1. Coleman Foley

      good point, but iphone “apps” are more like mobile UIs for web services. i would imagine it wouldn’t take much to port them.

    2. Eytan

      You’re dead wrong. Apple ONLY wanted to embrace that before being forced into opening up the API for apps, and has been adding much more energy to WebKit then to furthering the API of the Phone OS X. Adding features in 2.1 allowing web pages to appear without URL bar and toolbar, adding yet more CSS animation features in 2.2, many of them before the desktop, making it so as ANY app can embed flown blown WebKit browsing ability, including a full blown WebKit app development tool with Dashcode.

  36. Ken Berger

    Flash is closed. Flex/Air is bad you can do most or all of that using HTML5/ Ajax.Flash is closed. Flash is difficult to search and is bad fro google and access perspective.Flash is closed. It takes over the browser and can not support ads or other web standards such that it’s wide spread adoption locks down the ad supported model of the internet – it is an attempt to use old technology to add features and take control of the web. The way to improve the user experience and add a more immersive environment to the web is through expanding HTML and Java both open.

  37. Roger Dodger

    HTML 5 includes new standard tags for video and audio. Animations can be done with standards like JavaScript and CSS, with all the major web engines (including Apple’s open source WebKit) racing to improve JavaScript performance. So there are multiple open source projects competing on bringing Flash functionality to open standard web browsers and there is Adobe, a single company with a proprietary technology called Flash. If the open web is what will win in the end, and there’s something more open than Flash out there, why would you think Flash has a chance in the long term?

    1. fredwilson

      This post wasn’t about the long term viability of flash. It was about the fact that video and audio that is readily available in flash on the web won’t play on the iphone

      1. Jim

        And why do you think Apple should, or would want to, help shore up Flash when it’s so clearly on the way out? Half the sites on the web today that would have been designed with Flash 5 years ago are now using AJAX and CSS. Those open standards are the future, and that’s what Apple is clearly targeting with the improvements they’ve made to WebKit. Apple’s building the Model T and you’re scolding them for not investing in horses? I thought VCs were supposed to be forward-looking.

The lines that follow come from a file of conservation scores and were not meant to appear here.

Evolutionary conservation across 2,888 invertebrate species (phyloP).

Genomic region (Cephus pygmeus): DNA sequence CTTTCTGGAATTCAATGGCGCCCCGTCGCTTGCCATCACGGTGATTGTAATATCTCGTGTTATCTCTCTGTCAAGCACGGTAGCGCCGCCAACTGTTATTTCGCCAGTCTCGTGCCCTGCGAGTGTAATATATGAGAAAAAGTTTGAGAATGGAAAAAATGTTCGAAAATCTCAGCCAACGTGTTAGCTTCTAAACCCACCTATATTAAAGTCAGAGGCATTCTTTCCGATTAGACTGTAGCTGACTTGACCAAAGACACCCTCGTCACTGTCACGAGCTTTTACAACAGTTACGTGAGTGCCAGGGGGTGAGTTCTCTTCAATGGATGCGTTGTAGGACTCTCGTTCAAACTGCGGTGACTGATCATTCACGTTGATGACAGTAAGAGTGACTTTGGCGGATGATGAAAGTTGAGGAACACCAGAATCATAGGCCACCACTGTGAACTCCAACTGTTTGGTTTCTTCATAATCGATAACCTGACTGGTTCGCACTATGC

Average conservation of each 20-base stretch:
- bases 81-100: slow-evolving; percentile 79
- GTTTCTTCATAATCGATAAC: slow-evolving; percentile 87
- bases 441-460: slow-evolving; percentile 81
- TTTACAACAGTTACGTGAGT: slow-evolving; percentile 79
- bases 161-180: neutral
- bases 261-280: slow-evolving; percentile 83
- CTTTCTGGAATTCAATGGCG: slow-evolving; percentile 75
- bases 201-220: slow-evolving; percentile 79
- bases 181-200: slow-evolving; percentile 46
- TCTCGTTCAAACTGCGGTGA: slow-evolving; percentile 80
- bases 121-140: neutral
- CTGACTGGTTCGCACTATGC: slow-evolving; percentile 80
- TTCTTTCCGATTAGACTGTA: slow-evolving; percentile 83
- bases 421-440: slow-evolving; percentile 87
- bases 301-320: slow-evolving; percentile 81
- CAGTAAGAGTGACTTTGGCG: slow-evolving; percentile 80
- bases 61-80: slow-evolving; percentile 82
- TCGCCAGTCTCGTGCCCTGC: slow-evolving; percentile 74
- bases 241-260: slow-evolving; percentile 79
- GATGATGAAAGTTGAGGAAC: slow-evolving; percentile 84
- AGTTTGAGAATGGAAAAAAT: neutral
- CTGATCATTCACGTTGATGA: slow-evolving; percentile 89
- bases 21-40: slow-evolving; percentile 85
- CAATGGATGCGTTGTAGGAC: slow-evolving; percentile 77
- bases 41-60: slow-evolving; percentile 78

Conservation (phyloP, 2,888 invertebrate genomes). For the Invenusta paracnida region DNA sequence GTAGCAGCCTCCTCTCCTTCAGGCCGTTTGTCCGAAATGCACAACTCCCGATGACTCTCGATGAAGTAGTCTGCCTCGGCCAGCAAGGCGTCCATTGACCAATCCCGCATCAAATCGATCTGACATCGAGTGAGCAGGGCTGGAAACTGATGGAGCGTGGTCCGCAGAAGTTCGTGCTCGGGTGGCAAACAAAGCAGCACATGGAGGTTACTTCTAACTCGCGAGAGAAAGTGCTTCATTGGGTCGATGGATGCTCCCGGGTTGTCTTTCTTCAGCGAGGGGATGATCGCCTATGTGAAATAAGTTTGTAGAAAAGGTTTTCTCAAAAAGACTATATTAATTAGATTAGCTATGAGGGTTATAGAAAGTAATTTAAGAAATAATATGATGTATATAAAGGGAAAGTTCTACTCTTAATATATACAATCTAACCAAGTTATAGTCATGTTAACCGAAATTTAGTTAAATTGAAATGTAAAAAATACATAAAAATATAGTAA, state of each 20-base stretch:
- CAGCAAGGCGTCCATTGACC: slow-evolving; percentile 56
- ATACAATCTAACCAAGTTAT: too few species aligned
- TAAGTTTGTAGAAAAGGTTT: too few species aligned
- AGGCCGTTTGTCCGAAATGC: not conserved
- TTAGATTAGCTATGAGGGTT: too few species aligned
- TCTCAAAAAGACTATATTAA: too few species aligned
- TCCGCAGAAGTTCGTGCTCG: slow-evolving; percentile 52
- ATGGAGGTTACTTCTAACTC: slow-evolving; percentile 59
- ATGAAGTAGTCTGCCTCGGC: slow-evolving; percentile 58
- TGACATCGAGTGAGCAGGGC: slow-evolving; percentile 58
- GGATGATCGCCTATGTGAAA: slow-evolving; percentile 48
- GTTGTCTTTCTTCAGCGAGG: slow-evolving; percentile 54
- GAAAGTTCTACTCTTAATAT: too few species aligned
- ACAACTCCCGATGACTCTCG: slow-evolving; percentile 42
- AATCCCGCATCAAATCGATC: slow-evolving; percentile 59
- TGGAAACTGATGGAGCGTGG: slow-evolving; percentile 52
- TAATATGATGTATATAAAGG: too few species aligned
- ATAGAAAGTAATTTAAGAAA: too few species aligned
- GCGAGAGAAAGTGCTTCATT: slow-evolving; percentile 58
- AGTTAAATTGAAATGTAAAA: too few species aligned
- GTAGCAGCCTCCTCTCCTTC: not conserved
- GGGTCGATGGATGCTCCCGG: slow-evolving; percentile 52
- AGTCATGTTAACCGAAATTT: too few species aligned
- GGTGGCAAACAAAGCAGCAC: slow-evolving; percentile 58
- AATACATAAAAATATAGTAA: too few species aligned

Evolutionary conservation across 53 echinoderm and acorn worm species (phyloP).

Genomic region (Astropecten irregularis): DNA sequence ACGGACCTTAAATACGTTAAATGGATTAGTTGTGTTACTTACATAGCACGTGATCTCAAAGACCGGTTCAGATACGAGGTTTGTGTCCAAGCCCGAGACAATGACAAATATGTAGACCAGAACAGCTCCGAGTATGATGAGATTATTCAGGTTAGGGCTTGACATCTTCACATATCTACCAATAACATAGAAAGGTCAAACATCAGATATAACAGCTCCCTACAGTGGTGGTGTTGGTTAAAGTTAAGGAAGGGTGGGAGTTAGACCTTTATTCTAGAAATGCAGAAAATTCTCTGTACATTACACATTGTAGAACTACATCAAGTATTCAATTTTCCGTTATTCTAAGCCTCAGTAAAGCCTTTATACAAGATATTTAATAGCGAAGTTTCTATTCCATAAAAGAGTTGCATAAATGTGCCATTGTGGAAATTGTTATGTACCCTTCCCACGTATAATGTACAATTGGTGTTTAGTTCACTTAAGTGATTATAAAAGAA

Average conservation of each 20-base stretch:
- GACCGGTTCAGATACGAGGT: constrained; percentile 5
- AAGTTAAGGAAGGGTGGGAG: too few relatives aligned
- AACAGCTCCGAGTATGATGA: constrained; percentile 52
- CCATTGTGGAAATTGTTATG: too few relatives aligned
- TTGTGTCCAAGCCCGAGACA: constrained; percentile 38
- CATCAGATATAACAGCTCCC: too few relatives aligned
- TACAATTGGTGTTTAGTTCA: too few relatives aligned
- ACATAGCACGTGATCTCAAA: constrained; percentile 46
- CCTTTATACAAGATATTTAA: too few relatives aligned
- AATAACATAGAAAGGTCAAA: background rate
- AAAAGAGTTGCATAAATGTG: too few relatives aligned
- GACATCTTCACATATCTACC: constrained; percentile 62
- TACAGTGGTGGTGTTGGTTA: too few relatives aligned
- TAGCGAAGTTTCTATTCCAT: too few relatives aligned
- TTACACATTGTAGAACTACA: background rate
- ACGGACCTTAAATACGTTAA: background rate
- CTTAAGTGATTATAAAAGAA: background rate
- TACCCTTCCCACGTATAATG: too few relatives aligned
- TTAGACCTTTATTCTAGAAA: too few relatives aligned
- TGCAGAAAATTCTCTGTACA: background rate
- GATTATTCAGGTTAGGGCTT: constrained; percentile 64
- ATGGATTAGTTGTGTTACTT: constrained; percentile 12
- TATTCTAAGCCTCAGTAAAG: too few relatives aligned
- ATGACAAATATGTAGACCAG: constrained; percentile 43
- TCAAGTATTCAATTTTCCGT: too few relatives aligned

1. fredwilson

          I am talking about audio and video players on the web that I can’t access on the iphoneI am not suggesting that flash is better than ajax for web interfaces

  38. Noflash

    I do not want flash on the iPhone if it means tolerating flash ads in mobile safari.

  39. PXLated

    It seems part of the Apple objection is that Flash is a resource hog (certainly is on the Mac). This announcement is for 2010. Until we see how it works on those phones it’s a none issue for Apple. Apple may just be watching, they may know it sucks now and way too early to commit. The others need to work the geeks into a frenzy 🙂

  40. Edwin Khodabakchian

    I think that Apple is making the right decision for the long run: Video and Audio are becoming a native part of the browser (similar to how you do not need any plug-ins/extensions to view images). With Javascript, canvas and CSS animations having made tremendous progress in the latest versions of firefox, webkit and opera, I believe that flash, AIR and silverlight will soon start to fade away as closed proprietary alternatives to a more open web approach. Apple’s iphone update model means that they can push new version of safari out at much faster pace and browsers will evolve on those device much faster than they have on the desktop. In conclusion, I think that this is a case where apple is doing the right thing to protect their business on the short term and the right thing to open up in the long run.